What, exactly, is wrong with decriminalizing marijuana, at least in a medicinal sense? Nothing at all that I personally can see – and, trust me, I do NOT have a dog in this particular hunt. I am violently allergic to THC; just being around somebody that’s smoked pot makes me violently ill. So why am I advocating decriminalization, and, ultimately, complete legalization of a substance that I can’t use?

Very simply put, two reasons: One, it’s a cash crop that can be regulated and taxed. This would help the farmers that are currently going broke trying to grow food crops, both animal and vegetable. The hemp plant, basically, is a weed that will grow anywhere, with very little encouragement. It can be used for a variety of other purposes, such as biofuel feedstock, clothing, rope and oil, to name just the ones that I can think of offhand. Two, it would cripple the illegal drug trade that is making such a mess of Mexico. The biggest market for pot from Mexico is the United States. Check out the news stories on pot busts if you don’t believe me.

This is a source of revenue that this country sorely needs. Right now, the Mexican drug cartels are getting rich off two things: Pot and black-tar heroin. By allowing medicinal marijuana to be licensed and sold, the way is cleared for the complete legalization of and legitimate growing of pot in this country. By doing so, this country makes money and helps cripple the illegal drug trade – plus it helps people that really need the medical benefits of marijuana use for pain control, glaucoma, and the estivation that comes from being treated for a variety of life-threatening illnesses, such as cancer.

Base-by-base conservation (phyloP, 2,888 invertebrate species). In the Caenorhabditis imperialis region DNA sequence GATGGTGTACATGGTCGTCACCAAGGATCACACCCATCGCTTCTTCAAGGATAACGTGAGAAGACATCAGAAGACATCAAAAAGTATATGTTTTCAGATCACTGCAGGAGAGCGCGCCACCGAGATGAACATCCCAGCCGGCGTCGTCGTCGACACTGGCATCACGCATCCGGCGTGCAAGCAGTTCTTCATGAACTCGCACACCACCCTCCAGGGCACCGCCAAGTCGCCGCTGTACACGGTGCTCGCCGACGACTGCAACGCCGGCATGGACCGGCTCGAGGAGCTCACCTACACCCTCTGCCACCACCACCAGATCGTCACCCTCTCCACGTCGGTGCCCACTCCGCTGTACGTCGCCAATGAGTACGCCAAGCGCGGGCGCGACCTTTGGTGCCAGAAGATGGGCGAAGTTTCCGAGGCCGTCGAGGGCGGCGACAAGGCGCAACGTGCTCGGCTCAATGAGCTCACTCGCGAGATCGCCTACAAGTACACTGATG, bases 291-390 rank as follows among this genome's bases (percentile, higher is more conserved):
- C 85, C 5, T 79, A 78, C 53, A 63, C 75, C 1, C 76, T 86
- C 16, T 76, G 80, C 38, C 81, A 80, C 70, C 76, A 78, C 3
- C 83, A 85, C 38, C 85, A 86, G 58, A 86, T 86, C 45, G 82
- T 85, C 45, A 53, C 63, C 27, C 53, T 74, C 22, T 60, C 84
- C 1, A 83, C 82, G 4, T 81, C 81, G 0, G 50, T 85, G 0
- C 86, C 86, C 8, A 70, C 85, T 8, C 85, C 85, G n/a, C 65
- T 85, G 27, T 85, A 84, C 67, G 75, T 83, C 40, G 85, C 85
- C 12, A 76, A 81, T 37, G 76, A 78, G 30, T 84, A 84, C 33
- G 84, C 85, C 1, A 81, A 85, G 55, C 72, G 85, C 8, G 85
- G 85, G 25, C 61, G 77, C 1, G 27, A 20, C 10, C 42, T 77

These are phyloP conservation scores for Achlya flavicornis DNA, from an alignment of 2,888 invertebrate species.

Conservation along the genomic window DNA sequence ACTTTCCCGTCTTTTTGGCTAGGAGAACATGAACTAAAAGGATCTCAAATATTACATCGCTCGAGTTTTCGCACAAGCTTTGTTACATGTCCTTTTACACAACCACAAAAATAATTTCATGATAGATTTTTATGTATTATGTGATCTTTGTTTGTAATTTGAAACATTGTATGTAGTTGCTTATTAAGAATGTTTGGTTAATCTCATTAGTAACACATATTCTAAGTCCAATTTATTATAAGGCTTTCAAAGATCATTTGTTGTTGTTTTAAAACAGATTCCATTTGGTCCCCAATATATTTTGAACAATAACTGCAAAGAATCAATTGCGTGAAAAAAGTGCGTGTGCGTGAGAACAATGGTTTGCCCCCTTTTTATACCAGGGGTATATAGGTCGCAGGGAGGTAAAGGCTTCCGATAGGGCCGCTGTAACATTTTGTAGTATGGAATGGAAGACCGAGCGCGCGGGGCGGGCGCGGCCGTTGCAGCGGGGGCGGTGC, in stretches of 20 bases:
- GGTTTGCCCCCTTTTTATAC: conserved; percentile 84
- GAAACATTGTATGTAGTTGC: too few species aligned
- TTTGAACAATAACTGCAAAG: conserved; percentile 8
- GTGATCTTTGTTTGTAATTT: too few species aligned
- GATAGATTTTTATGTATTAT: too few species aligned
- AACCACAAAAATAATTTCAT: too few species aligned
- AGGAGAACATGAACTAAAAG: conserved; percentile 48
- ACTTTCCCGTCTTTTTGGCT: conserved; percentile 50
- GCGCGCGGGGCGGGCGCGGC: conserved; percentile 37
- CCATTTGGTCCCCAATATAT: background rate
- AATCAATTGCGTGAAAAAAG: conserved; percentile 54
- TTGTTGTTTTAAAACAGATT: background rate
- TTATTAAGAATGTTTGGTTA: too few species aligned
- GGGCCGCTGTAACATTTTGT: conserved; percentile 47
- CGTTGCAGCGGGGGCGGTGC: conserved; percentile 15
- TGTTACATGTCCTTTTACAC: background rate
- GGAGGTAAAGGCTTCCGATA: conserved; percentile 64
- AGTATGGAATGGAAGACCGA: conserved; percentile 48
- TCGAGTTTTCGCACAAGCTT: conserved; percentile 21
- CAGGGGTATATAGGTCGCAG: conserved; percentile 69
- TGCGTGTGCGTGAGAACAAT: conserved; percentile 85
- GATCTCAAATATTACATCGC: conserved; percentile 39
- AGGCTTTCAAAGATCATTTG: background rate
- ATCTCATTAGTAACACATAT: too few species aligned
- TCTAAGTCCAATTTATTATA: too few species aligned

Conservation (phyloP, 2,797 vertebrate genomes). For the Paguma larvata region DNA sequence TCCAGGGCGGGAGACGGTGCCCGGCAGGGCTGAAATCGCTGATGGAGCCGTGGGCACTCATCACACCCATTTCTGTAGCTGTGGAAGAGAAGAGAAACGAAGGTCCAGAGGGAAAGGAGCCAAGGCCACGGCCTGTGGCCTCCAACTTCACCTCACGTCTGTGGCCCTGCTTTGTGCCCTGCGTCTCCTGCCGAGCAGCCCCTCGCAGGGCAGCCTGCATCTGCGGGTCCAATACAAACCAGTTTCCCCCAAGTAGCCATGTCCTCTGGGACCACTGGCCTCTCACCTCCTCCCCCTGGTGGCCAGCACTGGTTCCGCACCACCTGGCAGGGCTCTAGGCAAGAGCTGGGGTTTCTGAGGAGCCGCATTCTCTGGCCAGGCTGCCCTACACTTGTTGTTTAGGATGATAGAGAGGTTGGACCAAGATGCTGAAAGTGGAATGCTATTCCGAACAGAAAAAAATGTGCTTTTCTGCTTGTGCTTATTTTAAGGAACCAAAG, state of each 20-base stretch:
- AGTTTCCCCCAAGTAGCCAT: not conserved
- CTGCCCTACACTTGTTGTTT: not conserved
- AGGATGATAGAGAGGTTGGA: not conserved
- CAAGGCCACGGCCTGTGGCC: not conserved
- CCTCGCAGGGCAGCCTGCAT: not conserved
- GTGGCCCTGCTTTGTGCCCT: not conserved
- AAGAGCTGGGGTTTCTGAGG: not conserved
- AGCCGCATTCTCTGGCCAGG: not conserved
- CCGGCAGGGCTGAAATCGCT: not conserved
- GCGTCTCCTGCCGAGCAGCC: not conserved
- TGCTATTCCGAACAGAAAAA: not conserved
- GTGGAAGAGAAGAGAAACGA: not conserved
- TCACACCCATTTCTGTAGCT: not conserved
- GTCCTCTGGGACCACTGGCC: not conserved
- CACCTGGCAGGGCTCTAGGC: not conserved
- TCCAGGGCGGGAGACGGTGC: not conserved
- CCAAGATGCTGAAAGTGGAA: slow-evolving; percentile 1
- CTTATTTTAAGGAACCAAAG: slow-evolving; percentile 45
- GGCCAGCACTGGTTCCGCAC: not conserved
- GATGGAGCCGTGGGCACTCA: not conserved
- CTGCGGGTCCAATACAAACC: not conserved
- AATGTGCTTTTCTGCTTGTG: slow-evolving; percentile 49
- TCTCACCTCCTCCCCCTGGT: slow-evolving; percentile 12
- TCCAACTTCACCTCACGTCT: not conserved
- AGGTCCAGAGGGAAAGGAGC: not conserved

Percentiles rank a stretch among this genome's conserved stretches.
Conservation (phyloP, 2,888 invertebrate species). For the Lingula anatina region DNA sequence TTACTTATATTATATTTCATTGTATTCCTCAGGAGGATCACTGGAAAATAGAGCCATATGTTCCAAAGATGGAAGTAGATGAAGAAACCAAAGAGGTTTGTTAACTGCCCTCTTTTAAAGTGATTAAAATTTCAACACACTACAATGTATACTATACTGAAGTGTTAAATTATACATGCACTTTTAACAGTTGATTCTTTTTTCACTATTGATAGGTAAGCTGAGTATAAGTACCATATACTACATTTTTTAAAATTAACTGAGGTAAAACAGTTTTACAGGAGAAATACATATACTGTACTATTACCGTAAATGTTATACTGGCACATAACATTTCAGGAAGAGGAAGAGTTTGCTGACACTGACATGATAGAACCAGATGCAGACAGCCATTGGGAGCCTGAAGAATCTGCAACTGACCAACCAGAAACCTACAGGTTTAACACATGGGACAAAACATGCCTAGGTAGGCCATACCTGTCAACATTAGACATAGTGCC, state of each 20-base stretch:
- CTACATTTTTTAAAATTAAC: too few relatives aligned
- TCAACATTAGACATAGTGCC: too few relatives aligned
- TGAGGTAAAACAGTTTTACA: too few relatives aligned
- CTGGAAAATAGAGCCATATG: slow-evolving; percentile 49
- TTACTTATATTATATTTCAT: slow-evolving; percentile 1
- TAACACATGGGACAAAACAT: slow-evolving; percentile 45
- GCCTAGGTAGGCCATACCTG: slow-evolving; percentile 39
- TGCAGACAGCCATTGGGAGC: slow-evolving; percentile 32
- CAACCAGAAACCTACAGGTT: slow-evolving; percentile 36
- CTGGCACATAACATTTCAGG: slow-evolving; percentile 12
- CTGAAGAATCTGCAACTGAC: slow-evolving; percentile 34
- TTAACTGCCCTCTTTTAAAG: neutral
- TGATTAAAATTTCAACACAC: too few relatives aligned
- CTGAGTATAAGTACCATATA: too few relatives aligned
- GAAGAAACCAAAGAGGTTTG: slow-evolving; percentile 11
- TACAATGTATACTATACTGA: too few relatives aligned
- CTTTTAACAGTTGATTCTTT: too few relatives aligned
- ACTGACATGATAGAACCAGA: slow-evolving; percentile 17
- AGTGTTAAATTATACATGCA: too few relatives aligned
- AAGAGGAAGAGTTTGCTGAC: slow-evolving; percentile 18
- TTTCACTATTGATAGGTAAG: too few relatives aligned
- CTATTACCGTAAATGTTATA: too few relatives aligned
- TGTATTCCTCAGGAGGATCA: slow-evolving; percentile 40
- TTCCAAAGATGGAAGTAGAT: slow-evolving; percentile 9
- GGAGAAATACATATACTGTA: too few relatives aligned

Plus, it would give the states themselves a ready revenue source that all of them sorely need. I can still remember “Blue Sundays”, when you could buy groceries on Sunday, but if you needed a new spatula, you had to wait until Monday because nothing that wasn’t food could be legally sold on “The Lord’s Day”. I can still remember “local option” elections, and “dry counties”, where you couldn’t legally buy a bottle of booze unless you went to a country that wasn’t “dry” in the alcohol-sales sense. Shit, I can still remember “WHITES ONLY” drinking fountains, segregated lunch counters and segregated busses and schools.

All of those silly regulations are now dead and gone – well, except for “local option” towns, usually in the Bible Belt of Texas – and good riddance. Decriminalizing pot with an eye to eventually legalizing it entirely is another idea whose time is long overdue.

Let’s get behind Rep. Frank and Rep. Paul and see if we can’t inspire our elected officials to show some sense, first by getting the fuck RID of the Drug Czar and the whole stupid apparatus of the War On Drugs (and incidentally use that money for something better, like Medicare for all, or restoring the Social Security Trust of all the money that has been looted from it over the past 30 or so years), and secondly, by showing the rest of the world that we are at least mature enough as a society to legalize a substance that will do a lot more good than harm. At any rate, the debate’s going to be an interesting one. I’m personally looking forward to seeing it, myself.

This is something else that I didn’t think would happen in my lifetime, either. Wonder what else I’m going to live long enough to see?